When cells resist this action of insulin which is by a very complex mechanism but mostly due to intramyocellular fat or fat in muscle cells, then there is disruption of the cholesterol levels.

 This hormone functions to reduce blood sugars and it also acts as a growth factor.

It inhibits the enzyme that breaks down the fat absorbed from the food, (called chylomicrons)leading to increased triglycerides and this can lead to atherosclerosis ( hardening of the blood vessels) and low healthy cholesterol levels.

Reducing insulin resistance by addressing the cause of this resistance ( usually due to fat in the muscles) and weight loss can reduce the high cholesterol.

Low thyroid function: 

This is only the second acquired cause of high cholesterol. A slow increase in the hormone TSH (thyroid stimulating hormone) with a slow rise in the LDL (low-density lipoprotein or LDL) can be tracked over the years.

This is because thyroid helps the absorption back of the LDL from the blood into the liver. So when decreased this buy back from the blood into the liver is decreased increasing the cholesterol in the blood.

Addressing and treating the thyroid can be a simple reversible cause of high cholesterol.


When there is acute stress the adrenaline increases temporarily and this impairs insulin increasing blood sugars and therefore can increase the cholesterol.

Unfortunately, we are a chronically stressed, whether it be by our work, family, finances, relationships and so there is a chronic elevation of cortisol another adrenal hormone that comes from a different zone in the adrenal gland.

 Chronic stress which can increase the cortisol can decrease the thyroid function and increase the insulin resistance that can, in turn, increase your cholesterol.

So handling the triggers become a focus of managing health.

Liver disease

The liver is the most important organ and maybe that is why it is designed to regenerate. It acts as the border security patrol and helps with processing food and removing unwanted by products via bowels and kidneys by a complex process of detoxification.

Fatty liver which is very common. This can also lead to inflammation and increase in the cholesterol.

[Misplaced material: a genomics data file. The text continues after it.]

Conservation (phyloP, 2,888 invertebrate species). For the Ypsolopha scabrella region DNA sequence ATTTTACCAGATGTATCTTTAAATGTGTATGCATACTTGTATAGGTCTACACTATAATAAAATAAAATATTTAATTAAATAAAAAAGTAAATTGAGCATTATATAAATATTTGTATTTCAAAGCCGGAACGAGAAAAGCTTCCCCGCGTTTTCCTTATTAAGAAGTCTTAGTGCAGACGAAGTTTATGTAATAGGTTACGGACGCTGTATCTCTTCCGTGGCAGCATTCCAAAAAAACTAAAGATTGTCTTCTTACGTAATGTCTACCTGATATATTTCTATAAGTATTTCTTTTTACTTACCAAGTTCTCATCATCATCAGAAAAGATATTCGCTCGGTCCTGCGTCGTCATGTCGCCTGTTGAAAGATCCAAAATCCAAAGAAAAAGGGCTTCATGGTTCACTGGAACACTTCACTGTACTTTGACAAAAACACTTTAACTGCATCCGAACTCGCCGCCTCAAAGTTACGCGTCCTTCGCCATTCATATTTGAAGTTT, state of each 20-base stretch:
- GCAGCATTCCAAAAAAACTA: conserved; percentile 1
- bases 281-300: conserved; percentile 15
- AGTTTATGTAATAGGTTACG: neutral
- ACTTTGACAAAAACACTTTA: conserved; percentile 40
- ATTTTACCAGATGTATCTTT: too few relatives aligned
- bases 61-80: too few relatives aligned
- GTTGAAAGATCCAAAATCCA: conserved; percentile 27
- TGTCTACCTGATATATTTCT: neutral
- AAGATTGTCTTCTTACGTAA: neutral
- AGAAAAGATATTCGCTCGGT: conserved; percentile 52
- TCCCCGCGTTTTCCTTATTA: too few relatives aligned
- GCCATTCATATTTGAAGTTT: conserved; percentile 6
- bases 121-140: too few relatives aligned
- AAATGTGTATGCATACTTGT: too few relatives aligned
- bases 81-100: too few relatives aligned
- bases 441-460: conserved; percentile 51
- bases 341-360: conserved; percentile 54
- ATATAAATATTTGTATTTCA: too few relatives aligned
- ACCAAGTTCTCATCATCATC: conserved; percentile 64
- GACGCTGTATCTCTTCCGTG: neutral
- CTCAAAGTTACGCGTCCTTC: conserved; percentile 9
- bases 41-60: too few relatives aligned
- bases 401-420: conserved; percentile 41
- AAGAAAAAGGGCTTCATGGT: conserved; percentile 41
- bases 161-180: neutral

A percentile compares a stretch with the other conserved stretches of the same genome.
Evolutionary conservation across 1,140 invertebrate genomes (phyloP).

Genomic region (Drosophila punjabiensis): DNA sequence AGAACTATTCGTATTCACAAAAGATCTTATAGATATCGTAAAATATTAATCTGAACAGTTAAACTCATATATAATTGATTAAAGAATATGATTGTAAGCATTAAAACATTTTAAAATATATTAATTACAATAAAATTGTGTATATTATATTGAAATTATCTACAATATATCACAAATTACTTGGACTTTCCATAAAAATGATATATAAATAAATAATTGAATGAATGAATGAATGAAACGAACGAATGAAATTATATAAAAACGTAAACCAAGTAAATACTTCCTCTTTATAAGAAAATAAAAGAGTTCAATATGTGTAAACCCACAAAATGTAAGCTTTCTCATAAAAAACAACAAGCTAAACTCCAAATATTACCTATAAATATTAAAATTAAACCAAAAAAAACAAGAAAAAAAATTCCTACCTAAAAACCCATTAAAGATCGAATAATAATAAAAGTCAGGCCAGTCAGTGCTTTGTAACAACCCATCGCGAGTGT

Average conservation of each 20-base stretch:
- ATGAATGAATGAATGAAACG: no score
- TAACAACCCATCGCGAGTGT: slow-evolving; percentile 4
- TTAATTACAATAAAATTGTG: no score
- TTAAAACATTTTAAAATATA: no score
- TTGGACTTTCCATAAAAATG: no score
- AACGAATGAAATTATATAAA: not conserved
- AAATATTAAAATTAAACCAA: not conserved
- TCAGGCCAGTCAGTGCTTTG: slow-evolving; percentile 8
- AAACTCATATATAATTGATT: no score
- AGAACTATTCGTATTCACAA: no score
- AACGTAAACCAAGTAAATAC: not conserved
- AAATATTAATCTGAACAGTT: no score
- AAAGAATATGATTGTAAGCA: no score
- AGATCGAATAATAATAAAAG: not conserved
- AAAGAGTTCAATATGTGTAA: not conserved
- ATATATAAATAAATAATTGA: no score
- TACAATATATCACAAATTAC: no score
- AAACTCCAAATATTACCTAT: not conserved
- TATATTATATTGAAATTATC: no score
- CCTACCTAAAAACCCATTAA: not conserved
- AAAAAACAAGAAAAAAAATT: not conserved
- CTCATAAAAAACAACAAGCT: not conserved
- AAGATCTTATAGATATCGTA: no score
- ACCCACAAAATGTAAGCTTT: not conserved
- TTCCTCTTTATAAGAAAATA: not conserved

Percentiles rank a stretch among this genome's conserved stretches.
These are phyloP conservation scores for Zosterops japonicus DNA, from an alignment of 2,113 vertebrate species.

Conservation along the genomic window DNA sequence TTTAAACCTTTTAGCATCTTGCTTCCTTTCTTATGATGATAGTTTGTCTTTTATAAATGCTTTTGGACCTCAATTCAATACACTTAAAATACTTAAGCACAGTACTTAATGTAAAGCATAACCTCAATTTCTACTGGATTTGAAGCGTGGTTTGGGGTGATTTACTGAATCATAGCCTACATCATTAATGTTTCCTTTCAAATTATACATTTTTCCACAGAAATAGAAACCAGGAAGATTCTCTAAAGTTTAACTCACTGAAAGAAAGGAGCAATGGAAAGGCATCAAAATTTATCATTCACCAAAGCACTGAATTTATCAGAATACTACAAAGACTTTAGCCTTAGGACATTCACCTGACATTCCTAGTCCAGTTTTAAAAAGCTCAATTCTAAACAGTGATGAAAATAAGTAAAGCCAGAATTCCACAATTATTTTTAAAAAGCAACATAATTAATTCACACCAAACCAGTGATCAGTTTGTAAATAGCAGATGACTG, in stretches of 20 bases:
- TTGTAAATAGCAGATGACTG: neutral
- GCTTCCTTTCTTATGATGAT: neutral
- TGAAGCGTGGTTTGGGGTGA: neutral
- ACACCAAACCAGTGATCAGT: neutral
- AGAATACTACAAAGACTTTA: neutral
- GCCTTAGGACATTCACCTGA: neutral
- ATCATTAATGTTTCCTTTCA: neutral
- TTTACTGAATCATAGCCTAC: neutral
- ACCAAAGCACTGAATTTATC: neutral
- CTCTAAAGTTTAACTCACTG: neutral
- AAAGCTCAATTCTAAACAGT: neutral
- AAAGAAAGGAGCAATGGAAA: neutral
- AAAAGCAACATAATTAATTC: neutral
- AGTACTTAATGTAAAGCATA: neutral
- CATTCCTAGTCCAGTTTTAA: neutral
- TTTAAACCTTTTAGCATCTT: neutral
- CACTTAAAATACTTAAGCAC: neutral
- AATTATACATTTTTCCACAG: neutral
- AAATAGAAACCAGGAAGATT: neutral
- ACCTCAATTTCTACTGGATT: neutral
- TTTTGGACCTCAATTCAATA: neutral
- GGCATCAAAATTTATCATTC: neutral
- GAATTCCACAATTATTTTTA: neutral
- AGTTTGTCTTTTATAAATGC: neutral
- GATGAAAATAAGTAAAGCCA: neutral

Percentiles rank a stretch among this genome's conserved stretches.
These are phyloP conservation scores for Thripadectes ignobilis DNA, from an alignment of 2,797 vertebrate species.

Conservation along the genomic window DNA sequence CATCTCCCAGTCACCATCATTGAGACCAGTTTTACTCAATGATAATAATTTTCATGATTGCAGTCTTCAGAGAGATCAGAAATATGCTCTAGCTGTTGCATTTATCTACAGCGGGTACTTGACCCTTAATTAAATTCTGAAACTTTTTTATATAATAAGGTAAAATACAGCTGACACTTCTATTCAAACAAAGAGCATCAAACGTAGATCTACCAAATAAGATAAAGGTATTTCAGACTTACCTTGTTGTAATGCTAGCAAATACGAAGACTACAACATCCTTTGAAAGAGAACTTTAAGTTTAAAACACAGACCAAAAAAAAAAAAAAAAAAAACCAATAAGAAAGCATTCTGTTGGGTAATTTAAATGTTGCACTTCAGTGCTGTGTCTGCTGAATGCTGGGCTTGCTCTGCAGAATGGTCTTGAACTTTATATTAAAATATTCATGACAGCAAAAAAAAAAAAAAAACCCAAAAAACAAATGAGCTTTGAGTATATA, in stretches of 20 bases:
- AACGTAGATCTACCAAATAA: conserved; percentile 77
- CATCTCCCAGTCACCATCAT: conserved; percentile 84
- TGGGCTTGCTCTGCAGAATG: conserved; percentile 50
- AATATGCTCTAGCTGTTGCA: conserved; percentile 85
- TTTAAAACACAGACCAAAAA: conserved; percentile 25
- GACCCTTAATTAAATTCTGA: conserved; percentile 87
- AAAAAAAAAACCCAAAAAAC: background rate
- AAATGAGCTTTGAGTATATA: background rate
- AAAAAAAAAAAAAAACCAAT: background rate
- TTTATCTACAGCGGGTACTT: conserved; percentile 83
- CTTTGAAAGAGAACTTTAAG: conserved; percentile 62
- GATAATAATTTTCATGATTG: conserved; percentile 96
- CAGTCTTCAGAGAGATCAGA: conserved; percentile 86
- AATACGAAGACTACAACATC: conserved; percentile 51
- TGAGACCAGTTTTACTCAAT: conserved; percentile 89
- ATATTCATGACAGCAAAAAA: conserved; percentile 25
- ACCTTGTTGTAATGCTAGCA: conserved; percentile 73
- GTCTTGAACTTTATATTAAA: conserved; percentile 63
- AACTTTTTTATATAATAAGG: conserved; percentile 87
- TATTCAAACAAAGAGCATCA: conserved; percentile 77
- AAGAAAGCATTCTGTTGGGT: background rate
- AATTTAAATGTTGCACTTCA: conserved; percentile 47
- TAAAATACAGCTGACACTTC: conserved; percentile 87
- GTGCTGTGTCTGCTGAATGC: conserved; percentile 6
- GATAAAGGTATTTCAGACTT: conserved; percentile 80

Addressing the cause of inflammation which may be exposed to chemicals, food particularly processed foods and sometimes exposure to the chemical as in hairdressers, painters, and firefighters.

Alcohol intake that is chronic (yes despite all what you may have heard about alcohol helping heart disease)can also cause an increase in, particularly triglycerides.

5 steps can you take to help your cholesterol be lowered without taking medications?

  1. Get a complete lipoprotein profile that includes your genetic risk.

  2. Get your blood tested for hormones, thyroid, and insulin.

  3. Identify and manage your stressors.

  4. Address lifestyle including alcohol and tobacco use.

  5. Get your genetics tested to see if you have the “sticky cholesterol” or Lp(a) protein which can cause an increased risk of heart disease if you do have increased LDL in the blood.

  6. Check for inflammation in the blood vessel, gut, and the liver.

 Interventions that have shown to work

Once you have been identified to have high cholesterol it is important to address the root cause.

Some simple steps that you can take are:

  1. High fiber diet mostly plant-based.

  2. Reducing over-consumption of saturated fats. Cholesterol in the diet is adjusted by the liver production.

  3. Exercise, effective and consistent. ( Remember however you cannot exercise a poor diet away.)

  4. Quitting tobacco, moderate alcohol, if the liver is congested or fatty then cutting back on alcohol is important.

  5. Reducing the intake of refined sugars with fats.

So important conclusions are:

So now can you see why it is not so simple to diagnose or handle? Simply taking medications is never an answer.

 It is also more complex than simply changing your diet.

Quick lowering of cholesterol with a medication, maybe a quick fix till you figure the real problem.

Taking medication with no other intervention only leads to long-term complications as the underlying cause, when never addressed will evolve into other chronic diseases.

Remember your health requires a 100% partnership with a provider and not a passive shortcut to long-term medications.

Check to see if you are truly healthy.
I have prepared a checklist to help you identify the testing that needs to be done. Address this with your doctor.
Click here to download the list
dR.Nisha Chellam MD
Founder of Holistic and Integrative Center of Novi (HolisticICON)

Click Here to see: “5 Benefits to Turmeric, Ayurveda’s Golden Botancial”